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Saturday, June 16, 2012
After taking a beating during its initial public offering over questions about whether its ad-focused business model is solid enough for the company to succeed on a $100 billion scale, Facebook is in a hurry to offer up new data to prove that its ads do, in fact, work.
The research, conducted by comScore, is meant to show advertisers that the social media platform can have a direct influence on product sales.
“It’s a myth that Facebook is trying to figure out R.O.I.,” said Brad Smallwood, the head of measurement and insights at Facebook, using an acronym for “return on investment” or proof that money spent on advertising actually works. “Facebook is a demand-generation platform,” Mr. Smallwood said. “This is demonstrating that as you run messages on Facebook that it impacts people’s behavior when they are in store.”
Two of the companies highlighted in the research are Target and Starbucks. According to the data, four weeks after seeing a Starbucks ad on Facebook, people who were fans of the brand, and those who were friends of those fans, increased the frequency of their purchases by 38 percent, while Target fans and their friends increased their purchases by 21 percent.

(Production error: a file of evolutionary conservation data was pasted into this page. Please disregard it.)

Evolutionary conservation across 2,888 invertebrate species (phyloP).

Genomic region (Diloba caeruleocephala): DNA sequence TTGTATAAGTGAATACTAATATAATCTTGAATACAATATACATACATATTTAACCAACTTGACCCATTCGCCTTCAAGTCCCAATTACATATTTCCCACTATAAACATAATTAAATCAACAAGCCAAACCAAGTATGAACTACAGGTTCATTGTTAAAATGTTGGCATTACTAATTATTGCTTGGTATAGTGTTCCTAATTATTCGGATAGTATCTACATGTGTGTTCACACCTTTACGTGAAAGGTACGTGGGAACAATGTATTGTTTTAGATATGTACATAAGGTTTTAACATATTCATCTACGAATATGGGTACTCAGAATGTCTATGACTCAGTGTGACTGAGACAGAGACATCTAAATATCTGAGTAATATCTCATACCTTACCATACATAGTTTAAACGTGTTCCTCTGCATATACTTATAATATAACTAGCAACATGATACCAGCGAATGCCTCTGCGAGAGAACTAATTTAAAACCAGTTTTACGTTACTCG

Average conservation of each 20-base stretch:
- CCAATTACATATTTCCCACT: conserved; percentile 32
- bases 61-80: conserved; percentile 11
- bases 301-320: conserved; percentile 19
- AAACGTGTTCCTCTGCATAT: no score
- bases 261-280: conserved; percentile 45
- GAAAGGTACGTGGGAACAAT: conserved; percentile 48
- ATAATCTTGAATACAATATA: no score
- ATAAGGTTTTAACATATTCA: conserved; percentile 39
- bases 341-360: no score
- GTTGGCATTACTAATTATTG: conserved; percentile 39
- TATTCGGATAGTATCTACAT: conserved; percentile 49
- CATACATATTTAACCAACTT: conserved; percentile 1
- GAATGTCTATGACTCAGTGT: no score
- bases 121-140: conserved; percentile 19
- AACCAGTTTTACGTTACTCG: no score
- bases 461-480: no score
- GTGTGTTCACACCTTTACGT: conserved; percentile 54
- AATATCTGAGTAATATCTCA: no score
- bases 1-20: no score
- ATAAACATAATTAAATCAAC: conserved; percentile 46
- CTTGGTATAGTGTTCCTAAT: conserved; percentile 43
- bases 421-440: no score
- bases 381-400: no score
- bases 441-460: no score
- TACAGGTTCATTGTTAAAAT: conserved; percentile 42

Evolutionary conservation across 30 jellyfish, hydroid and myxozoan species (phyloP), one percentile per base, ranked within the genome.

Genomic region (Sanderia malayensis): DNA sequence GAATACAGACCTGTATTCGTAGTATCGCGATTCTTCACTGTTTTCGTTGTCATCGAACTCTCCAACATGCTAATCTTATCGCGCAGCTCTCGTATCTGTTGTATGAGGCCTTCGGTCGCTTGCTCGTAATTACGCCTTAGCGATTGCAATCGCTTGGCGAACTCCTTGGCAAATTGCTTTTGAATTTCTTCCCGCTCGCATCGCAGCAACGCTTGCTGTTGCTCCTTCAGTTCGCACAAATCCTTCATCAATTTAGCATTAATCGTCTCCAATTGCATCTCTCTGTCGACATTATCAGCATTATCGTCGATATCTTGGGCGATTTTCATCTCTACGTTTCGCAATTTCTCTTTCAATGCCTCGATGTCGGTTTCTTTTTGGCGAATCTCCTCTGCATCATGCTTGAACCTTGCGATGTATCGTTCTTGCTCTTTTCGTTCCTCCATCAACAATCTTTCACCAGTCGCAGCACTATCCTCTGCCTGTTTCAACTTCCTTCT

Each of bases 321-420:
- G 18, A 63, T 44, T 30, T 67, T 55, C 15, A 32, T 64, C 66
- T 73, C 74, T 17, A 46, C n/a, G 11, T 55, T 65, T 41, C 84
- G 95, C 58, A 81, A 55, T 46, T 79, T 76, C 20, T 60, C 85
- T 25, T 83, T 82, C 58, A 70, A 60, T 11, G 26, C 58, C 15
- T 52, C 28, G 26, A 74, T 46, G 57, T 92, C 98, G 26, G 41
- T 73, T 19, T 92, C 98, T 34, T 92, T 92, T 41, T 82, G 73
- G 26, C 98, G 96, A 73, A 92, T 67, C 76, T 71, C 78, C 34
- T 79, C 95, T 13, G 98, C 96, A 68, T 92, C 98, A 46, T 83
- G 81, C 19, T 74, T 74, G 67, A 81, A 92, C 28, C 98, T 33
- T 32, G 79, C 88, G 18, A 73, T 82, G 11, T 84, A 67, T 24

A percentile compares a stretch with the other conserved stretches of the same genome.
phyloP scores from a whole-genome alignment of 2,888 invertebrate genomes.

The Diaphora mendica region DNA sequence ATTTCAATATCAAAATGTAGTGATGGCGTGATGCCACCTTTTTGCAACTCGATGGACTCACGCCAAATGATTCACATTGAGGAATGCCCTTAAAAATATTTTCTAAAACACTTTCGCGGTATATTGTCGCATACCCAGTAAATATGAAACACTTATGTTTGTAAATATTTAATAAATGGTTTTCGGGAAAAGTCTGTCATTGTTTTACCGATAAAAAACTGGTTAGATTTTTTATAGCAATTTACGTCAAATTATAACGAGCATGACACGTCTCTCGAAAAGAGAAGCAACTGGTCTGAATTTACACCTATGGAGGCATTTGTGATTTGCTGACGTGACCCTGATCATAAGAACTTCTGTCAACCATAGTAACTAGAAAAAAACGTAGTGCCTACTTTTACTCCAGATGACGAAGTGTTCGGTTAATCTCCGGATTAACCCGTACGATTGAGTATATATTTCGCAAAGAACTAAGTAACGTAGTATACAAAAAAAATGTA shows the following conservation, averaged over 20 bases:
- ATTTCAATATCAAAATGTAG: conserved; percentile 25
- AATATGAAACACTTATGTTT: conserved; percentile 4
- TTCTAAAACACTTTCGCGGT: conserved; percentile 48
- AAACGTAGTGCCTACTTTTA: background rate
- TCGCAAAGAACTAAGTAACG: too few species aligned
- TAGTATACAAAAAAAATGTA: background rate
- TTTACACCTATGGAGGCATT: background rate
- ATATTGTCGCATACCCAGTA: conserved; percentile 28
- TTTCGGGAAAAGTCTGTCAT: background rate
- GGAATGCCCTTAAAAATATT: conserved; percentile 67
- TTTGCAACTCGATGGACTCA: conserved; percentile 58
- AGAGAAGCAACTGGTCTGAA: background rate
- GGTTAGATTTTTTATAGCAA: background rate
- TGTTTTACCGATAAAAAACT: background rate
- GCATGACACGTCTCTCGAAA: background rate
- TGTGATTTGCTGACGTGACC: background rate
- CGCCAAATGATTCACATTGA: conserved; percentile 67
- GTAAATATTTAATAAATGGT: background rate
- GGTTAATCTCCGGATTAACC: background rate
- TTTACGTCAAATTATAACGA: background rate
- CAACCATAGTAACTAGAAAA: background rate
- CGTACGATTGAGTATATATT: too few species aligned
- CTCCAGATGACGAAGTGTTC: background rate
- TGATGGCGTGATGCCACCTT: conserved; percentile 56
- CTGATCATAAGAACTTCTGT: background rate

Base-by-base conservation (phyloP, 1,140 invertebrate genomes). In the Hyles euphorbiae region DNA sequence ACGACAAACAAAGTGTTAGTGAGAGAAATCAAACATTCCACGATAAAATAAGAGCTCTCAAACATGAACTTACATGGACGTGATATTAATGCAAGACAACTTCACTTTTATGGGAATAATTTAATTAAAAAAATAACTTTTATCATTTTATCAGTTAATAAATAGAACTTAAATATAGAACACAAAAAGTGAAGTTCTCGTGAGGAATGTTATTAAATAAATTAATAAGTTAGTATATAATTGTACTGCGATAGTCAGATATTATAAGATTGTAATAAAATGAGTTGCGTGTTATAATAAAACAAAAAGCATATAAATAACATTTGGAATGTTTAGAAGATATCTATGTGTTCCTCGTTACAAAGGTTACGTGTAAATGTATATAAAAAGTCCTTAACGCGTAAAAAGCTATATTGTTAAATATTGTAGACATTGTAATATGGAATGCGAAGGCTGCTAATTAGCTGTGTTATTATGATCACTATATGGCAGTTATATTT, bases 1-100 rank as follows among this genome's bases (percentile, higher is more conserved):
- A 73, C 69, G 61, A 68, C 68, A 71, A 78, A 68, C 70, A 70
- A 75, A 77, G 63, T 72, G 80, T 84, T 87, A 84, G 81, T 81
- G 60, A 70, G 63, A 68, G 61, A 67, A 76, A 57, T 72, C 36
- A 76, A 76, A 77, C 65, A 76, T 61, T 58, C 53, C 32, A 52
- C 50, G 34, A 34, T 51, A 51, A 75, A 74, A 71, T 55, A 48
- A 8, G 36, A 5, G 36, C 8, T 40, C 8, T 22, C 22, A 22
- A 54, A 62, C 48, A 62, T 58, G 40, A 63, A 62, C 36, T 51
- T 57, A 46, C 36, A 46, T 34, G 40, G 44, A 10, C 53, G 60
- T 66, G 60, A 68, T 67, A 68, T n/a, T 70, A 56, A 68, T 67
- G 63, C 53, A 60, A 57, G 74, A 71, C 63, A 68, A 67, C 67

ComScore will present the research findings on Tuesday at the Advertising Research Foundation.
Facebook’s I.P.O.: A Disappointing Debut
On May 17, as investors scrambled to buy shares, Facebook raised $16 billion in its initial public offering, at $38 a share, that valued the company at $104 billion. It was the third-largest public offering in the history of the United States, behind General Motors and Visa.
The next day, Mark Zuckerberg, Facebook’s founder and chief executive, rang the opening bell for the Nasdaq from the company’s headquarters in Menlo Park, Calif., surrounded by executives, engineers and other employees. Trading was delayed because of technical glitches at Nasdaq, and shares of Facebook, under the ticker FB, started selling to the public around 11:30 a.m., at $42.05.
But shares fell soon afterward, closing at $38.23, just 0.6 percent above the I.P.O. price. And in the days afterward, they kept tumbling, closing on the third day at $31, more than 18 percent below its offering price.
After a rocky three days, the company’s shares went up 4 percent, at $32.25. That was an improvement, but still down 15 percent from the initial I.P.O. price of $38.
Of course, the final story for Facebook’s stock has yet to be written. Amazon.com quickly tumbled after making its public market debut in May 1997, trading well below its offer price of $18 a share for several months. A year after the I.P.O., Amazon had roughly quadrupled, and on May 21 the shares closed at $218.11.